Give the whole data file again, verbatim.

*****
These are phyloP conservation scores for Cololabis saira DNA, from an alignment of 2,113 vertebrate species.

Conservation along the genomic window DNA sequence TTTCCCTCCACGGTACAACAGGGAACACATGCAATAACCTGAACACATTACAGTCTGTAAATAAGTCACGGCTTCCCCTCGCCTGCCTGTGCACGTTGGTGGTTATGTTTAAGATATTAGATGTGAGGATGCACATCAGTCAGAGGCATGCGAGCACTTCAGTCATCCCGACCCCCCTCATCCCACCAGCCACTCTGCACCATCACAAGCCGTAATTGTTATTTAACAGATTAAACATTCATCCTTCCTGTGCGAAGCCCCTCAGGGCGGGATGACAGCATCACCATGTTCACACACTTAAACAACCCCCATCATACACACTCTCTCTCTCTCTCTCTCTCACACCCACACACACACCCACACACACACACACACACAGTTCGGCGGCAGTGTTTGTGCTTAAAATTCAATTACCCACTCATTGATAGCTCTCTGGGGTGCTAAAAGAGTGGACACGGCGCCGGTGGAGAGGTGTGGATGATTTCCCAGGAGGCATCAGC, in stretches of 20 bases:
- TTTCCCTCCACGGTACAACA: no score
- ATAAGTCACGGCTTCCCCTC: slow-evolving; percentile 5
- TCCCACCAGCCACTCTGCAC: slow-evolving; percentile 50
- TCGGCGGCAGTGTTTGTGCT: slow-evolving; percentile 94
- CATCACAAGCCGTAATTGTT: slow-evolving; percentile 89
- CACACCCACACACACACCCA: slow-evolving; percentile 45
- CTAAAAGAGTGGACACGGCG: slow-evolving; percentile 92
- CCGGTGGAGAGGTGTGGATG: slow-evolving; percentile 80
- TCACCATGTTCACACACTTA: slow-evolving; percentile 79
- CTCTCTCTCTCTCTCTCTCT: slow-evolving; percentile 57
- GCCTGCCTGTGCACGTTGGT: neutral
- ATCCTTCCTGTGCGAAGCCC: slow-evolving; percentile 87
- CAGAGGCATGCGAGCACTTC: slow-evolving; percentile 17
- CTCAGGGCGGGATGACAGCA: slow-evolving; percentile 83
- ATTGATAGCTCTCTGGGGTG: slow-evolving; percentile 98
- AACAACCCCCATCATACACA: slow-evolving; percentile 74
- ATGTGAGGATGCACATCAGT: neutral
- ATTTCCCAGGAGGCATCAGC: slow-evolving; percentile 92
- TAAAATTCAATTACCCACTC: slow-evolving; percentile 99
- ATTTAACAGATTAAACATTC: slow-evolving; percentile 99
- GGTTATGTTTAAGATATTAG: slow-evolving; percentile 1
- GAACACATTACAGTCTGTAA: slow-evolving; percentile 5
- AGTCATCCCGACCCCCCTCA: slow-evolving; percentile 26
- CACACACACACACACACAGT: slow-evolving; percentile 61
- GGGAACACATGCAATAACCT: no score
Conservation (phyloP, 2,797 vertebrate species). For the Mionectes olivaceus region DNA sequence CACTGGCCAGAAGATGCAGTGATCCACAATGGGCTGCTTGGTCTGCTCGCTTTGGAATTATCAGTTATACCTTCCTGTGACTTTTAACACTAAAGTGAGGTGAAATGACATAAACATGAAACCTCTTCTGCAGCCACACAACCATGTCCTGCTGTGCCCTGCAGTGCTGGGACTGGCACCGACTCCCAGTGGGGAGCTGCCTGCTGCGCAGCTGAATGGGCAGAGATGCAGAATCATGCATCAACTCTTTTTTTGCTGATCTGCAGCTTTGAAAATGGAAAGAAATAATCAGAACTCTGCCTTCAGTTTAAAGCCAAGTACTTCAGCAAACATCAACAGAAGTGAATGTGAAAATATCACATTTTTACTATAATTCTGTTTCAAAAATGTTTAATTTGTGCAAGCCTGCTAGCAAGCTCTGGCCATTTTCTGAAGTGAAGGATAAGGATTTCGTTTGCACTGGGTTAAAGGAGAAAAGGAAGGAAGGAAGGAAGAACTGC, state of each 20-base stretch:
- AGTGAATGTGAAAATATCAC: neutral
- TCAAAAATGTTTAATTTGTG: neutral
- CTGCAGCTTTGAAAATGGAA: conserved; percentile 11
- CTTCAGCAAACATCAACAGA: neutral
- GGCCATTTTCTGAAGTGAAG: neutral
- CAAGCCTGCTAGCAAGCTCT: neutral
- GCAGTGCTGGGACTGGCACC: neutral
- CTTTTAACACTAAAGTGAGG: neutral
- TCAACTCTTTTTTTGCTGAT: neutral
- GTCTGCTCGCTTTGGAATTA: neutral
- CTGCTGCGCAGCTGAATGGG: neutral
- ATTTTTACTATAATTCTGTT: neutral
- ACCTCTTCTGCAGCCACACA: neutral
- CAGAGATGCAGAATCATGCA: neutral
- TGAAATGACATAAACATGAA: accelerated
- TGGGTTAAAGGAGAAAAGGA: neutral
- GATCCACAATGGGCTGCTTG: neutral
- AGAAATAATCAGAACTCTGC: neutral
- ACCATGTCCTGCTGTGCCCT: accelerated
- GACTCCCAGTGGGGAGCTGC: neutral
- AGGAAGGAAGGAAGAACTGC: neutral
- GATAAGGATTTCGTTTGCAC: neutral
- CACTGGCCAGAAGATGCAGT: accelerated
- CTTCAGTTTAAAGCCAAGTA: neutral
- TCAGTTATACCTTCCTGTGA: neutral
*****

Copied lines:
These are phyloP conservation scores for Cololabis saira DNA, from an alignment of 2,113 vertebrate species.

Conservation along the genomic window DNA sequence TTTCCCTCCACGGTACAACAGGGAACACATGCAATAACCTGAACACATTACAGTCTGTAAATAAGTCACGGCTTCCCCTCGCCTGCCTGTGCACGTTGGTGGTTATGTTTAAGATATTAGATGTGAGGATGCACATCAGTCAGAGGCATGCGAGCACTTCAGTCATCCCGACCCCCCTCATCCCACCAGCCACTCTGCACCATCACAAGCCGTAATTGTTATTTAACAGATTAAACATTCATCCTTCCTGTGCGAAGCCCCTCAGGGCGGGATGACAGCATCACCATGTTCACACACTTAAACAACCCCCATCATACACACTCTCTCTCTCTCTCTCTCTCACACCCACACACACACCCACACACACACACACACACAGTTCGGCGGCAGTGTTTGTGCTTAAAATTCAATTACCCACTCATTGATAGCTCTCTGGGGTGCTAAAAGAGTGGACACGGCGCCGGTGGAGAGGTGTGGATGATTTCCCAGGAGGCATCAGC, in stretches of 20 bases:
- TTTCCCTCCACGGTACAACA: no score
- ATAAGTCACGGCTTCCCCTC: slow-evolving; percentile 5
- TCCCACCAGCCACTCTGCAC: slow-evolving; percentile 50
- TCGGCGGCAGTGTTTGTGCT: slow-evolving; percentile 94
- CATCACAAGCCGTAATTGTT: slow-evolving; percentile 89
- CACACCCACACACACACCCA: slow-evolving; percentile 45
- CTAAAAGAGTGGACACGGCG: slow-evolving; percentile 92
- CCGGTGGAGAGGTGTGGATG: slow-evolving; percentile 80
- TCACCATGTTCACACACTTA: slow-evolving; percentile 79
- CTCTCTCTCTCTCTCTCTCT: slow-evolving; percentile 57
- GCCTGCCTGTGCACGTTGGT: neutral
- ATCCTTCCTGTGCGAAGCCC: slow-evolving; percentile 87
- CAGAGGCATGCGAGCACTTC: slow-evolving; percentile 17
- CTCAGGGCGGGATGACAGCA: slow-evolving; percentile 83
- ATTGATAGCTCTCTGGGGTG: slow-evolving; percentile 98
- AACAACCCCCATCATACACA: slow-evolving; percentile 74
- ATGTGAGGATGCACATCAGT: neutral
- ATTTCCCAGGAGGCATCAGC: slow-evolving; percentile 92
- TAAAATTCAATTACCCACTC: slow-evolving; percentile 99
- ATTTAACAGATTAAACATTC: slow-evolving; percentile 99
- GGTTATGTTTAAGATATTAG: slow-evolving; percentile 1
- GAACACATTACAGTCTGTAA: slow-evolving; percentile 5
- AGTCATCCCGACCCCCCTCA: slow-evolving; percentile 26
- CACACACACACACACACAGT: slow-evolving; percentile 61
- GGGAACACATGCAATAACCT: no score
Conservation (phyloP, 2,797 vertebrate species). For the Mionectes olivaceus region DNA sequence CACTGGCCAGAAGATGCAGTGATCCACAATGGGCTGCTTGGTCTGCTCGCTTTGGAATTATCAGTTATACCTTCCTGTGACTTTTAACACTAAAGTGAGGTGAAATGACATAAACATGAAACCTCTTCTGCAGCCACACAACCATGTCCTGCTGTGCCCTGCAGTGCTGGGACTGGCACCGACTCCCAGTGGGGAGCTGCCTGCTGCGCAGCTGAATGGGCAGAGATGCAGAATCATGCATCAACTCTTTTTTTGCTGATCTGCAGCTTTGAAAATGGAAAGAAATAATCAGAACTCTGCCTTCAGTTTAAAGCCAAGTACTTCAGCAAACATCAACAGAAGTGAATGTGAAAATATCACATTTTTACTATAATTCTGTTTCAAAAATGTTTAATTTGTGCAAGCCTGCTAGCAAGCTCTGGCCATTTTCTGAAGTGAAGGATAAGGATTTCGTTTGCACTGGGTTAAAGGAGAAAAGGAAGGAAGGAAGGAAGAACTGC, state of each 20-base stretch:
- AGTGAATGTGAAAATATCAC: neutral
- TCAAAAATGTTTAATTTGTG: neutral
- CTGCAGCTTTGAAAATGGAA: conserved; percentile 11
- CTTCAGCAAACATCAACAGA: neutral
- GGCCATTTTCTGAAGTGAAG: neutral
- CAAGCCTGCTAGCAAGCTCT: neutral
- GCAGTGCTGGGACTGGCACC: neutral
- CTTTTAACACTAAAGTGAGG: neutral
- TCAACTCTTTTTTTGCTGAT: neutral
- GTCTGCTCGCTTTGGAATTA: neutral
- CTGCTGCGCAGCTGAATGGG: neutral
- ATTTTTACTATAATTCTGTT: neutral
- ACCTCTTCTGCAGCCACACA: neutral
- CAGAGATGCAGAATCATGCA: neutral
- TGAAATGACATAAACATGAA: accelerated
- TGGGTTAAAGGAGAAAAGGA: neutral
- GATCCACAATGGGCTGCTTG: neutral
- AGAAATAATCAGAACTCTGC: neutral
- ACCATGTCCTGCTGTGCCCT: accelerated
- GACTCCCAGTGGGGAGCTGC: neutral
- AGGAAGGAAGGAAGAACTGC: neutral
- GATAAGGATTTCGTTTGCAC: neutral
- CACTGGCCAGAAGATGCAGT: accelerated
- CTTCAGTTTAAAGCCAAGTA: neutral
- TCAGTTATACCTTCCTGTGA: neutral